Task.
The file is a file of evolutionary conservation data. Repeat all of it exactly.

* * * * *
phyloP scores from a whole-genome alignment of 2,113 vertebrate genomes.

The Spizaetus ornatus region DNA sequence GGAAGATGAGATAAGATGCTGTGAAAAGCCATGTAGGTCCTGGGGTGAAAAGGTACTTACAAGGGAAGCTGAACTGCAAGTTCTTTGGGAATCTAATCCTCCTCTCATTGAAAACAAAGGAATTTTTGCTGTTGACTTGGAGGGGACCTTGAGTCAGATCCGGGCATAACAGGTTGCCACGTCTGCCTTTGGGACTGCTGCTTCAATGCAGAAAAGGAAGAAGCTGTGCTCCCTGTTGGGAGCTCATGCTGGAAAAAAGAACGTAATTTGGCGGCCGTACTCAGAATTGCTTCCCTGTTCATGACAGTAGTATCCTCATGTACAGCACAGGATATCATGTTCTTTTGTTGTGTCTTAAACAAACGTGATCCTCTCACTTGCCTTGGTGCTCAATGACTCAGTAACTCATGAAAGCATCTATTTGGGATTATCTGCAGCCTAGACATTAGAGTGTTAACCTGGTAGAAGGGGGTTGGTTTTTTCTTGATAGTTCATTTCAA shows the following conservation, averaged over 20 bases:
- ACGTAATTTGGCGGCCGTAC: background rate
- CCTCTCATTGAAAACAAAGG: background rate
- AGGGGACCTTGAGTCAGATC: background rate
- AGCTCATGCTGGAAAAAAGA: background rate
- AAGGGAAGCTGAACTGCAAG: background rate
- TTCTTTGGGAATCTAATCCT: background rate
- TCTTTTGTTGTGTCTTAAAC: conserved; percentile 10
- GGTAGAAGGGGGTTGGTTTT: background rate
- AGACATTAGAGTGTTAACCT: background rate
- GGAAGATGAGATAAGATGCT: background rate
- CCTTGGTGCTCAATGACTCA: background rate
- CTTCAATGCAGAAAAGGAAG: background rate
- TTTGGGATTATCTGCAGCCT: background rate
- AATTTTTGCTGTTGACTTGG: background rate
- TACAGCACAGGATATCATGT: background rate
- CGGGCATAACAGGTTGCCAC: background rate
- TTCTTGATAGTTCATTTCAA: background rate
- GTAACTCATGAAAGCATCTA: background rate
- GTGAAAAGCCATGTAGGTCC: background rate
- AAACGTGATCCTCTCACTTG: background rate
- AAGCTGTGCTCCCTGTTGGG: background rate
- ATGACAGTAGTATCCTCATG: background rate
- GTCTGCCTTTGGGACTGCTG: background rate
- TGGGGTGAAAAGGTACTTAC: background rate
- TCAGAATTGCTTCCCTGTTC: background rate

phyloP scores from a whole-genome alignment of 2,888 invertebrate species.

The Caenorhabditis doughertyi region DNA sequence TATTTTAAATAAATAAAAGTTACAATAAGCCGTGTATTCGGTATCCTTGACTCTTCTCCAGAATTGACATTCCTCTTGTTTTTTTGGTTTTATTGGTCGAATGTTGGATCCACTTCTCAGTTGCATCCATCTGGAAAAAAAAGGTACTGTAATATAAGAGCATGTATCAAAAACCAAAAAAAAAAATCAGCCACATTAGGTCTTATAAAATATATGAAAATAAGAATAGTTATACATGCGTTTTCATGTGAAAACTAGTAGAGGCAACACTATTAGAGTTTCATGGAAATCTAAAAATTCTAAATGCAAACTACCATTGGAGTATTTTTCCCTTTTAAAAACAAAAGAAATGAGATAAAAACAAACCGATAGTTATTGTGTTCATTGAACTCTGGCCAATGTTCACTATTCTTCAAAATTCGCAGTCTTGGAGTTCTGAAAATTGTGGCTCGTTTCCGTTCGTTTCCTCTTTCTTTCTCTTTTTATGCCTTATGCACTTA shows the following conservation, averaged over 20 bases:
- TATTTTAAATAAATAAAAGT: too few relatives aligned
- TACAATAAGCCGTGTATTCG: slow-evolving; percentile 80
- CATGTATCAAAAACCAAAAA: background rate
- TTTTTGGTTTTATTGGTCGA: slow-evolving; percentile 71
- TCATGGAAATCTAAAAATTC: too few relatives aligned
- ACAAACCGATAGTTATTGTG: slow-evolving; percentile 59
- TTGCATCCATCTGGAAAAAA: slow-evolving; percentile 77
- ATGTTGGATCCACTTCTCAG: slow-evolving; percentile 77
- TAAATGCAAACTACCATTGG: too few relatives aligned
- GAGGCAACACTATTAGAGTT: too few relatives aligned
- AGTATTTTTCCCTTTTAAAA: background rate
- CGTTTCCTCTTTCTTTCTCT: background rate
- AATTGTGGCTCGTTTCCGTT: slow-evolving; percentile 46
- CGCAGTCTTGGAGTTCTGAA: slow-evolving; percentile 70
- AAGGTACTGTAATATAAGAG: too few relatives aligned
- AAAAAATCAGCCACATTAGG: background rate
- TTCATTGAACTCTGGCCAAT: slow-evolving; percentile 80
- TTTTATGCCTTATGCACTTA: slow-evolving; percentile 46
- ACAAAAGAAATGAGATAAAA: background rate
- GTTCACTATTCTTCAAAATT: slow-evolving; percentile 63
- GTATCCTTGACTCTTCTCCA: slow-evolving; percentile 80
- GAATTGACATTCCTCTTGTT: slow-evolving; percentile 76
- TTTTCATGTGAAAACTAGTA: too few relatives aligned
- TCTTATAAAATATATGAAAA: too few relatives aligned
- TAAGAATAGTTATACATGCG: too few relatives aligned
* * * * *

phyloP scores from a whole-genome alignment of 2,113 vertebrate genomes.

The Spizaetus ornatus region DNA sequence GGAAGATGAGATAAGATGCTGTGAAAAGCCATGTAGGTCCTGGGGTGAAAAGGTACTTACAAGGGAAGCTGAACTGCAAGTTCTTTGGGAATCTAATCCTCCTCTCATTGAAAACAAAGGAATTTTTGCTGTTGACTTGGAGGGGACCTTGAGTCAGATCCGGGCATAACAGGTTGCCACGTCTGCCTTTGGGACTGCTGCTTCAATGCAGAAAAGGAAGAAGCTGTGCTCCCTGTTGGGAGCTCATGCTGGAAAAAAGAACGTAATTTGGCGGCCGTACTCAGAATTGCTTCCCTGTTCATGACAGTAGTATCCTCATGTACAGCACAGGATATCATGTTCTTTTGTTGTGTCTTAAACAAACGTGATCCTCTCACTTGCCTTGGTGCTCAATGACTCAGTAACTCATGAAAGCATCTATTTGGGATTATCTGCAGCCTAGACATTAGAGTGTTAACCTGGTAGAAGGGGGTTGGTTTTTTCTTGATAGTTCATTTCAA shows the following conservation, averaged over 20 bases:
- ACGTAATTTGGCGGCCGTAC: background rate
- CCTCTCATTGAAAACAAAGG: background rate
- AGGGGACCTTGAGTCAGATC: background rate
- AGCTCATGCTGGAAAAAAGA: background rate
- AAGGGAAGCTGAACTGCAAG: background rate
- TTCTTTGGGAATCTAATCCT: background rate
- TCTTTTGTTGTGTCTTAAAC: conserved; percentile 10
- GGTAGAAGGGGGTTGGTTTT: background rate
- AGACATTAGAGTGTTAACCT: background rate
- GGAAGATGAGATAAGATGCT: background rate
- CCTTGGTGCTCAATGACTCA: background rate
- CTTCAATGCAGAAAAGGAAG: background rate
- TTTGGGATTATCTGCAGCCT: background rate
- AATTTTTGCTGTTGACTTGG: background rate
- TACAGCACAGGATATCATGT: background rate
- CGGGCATAACAGGTTGCCAC: background rate
- TTCTTGATAGTTCATTTCAA: background rate
- GTAACTCATGAAAGCATCTA: background rate
- GTGAAAAGCCATGTAGGTCC: background rate
- AAACGTGATCCTCTCACTTG: background rate
- AAGCTGTGCTCCCTGTTGGG: background rate
- ATGACAGTAGTATCCTCATG: background rate
- GTCTGCCTTTGGGACTGCTG: background rate
- TGGGGTGAAAAGGTACTTAC: background rate
- TCAGAATTGCTTCCCTGTTC: background rate

phyloP scores from a whole-genome alignment of 2,888 invertebrate species.

The Caenorhabditis doughertyi region DNA sequence TATTTTAAATAAATAAAAGTTACAATAAGCCGTGTATTCGGTATCCTTGACTCTTCTCCAGAATTGACATTCCTCTTGTTTTTTTGGTTTTATTGGTCGAATGTTGGATCCACTTCTCAGTTGCATCCATCTGGAAAAAAAAGGTACTGTAATATAAGAGCATGTATCAAAAACCAAAAAAAAAAATCAGCCACATTAGGTCTTATAAAATATATGAAAATAAGAATAGTTATACATGCGTTTTCATGTGAAAACTAGTAGAGGCAACACTATTAGAGTTTCATGGAAATCTAAAAATTCTAAATGCAAACTACCATTGGAGTATTTTTCCCTTTTAAAAACAAAAGAAATGAGATAAAAACAAACCGATAGTTATTGTGTTCATTGAACTCTGGCCAATGTTCACTATTCTTCAAAATTCGCAGTCTTGGAGTTCTGAAAATTGTGGCTCGTTTCCGTTCGTTTCCTCTTTCTTTCTCTTTTTATGCCTTATGCACTTA shows the following conservation, averaged over 20 bases:
- TATTTTAAATAAATAAAAGT: too few relatives aligned
- TACAATAAGCCGTGTATTCG: slow-evolving; percentile 80
- CATGTATCAAAAACCAAAAA: background rate
- TTTTTGGTTTTATTGGTCGA: slow-evolving; percentile 71
- TCATGGAAATCTAAAAATTC: too few relatives aligned
- ACAAACCGATAGTTATTGTG: slow-evolving; percentile 59
- TTGCATCCATCTGGAAAAAA: slow-evolving; percentile 77
- ATGTTGGATCCACTTCTCAG: slow-evolving; percentile 77
- TAAATGCAAACTACCATTGG: too few relatives aligned
- GAGGCAACACTATTAGAGTT: too few relatives aligned
- AGTATTTTTCCCTTTTAAAA: background rate
- CGTTTCCTCTTTCTTTCTCT: background rate
- AATTGTGGCTCGTTTCCGTT: slow-evolving; percentile 46
- CGCAGTCTTGGAGTTCTGAA: slow-evolving; percentile 70
- AAGGTACTGTAATATAAGAG: too few relatives aligned
- AAAAAATCAGCCACATTAGG: background rate
- TTCATTGAACTCTGGCCAAT: slow-evolving; percentile 80
- TTTTATGCCTTATGCACTTA: slow-evolving; percentile 46
- ACAAAAGAAATGAGATAAAA: background rate
- GTTCACTATTCTTCAAAATT: slow-evolving; percentile 63
- GTATCCTTGACTCTTCTCCA: slow-evolving; percentile 80
- GAATTGACATTCCTCTTGTT: slow-evolving; percentile 76
- TTTTCATGTGAAAACTAGTA: too few relatives aligned
- TCTTATAAAATATATGAAAA: too few relatives aligned
- TAAGAATAGTTATACATGCG: too few relatives aligned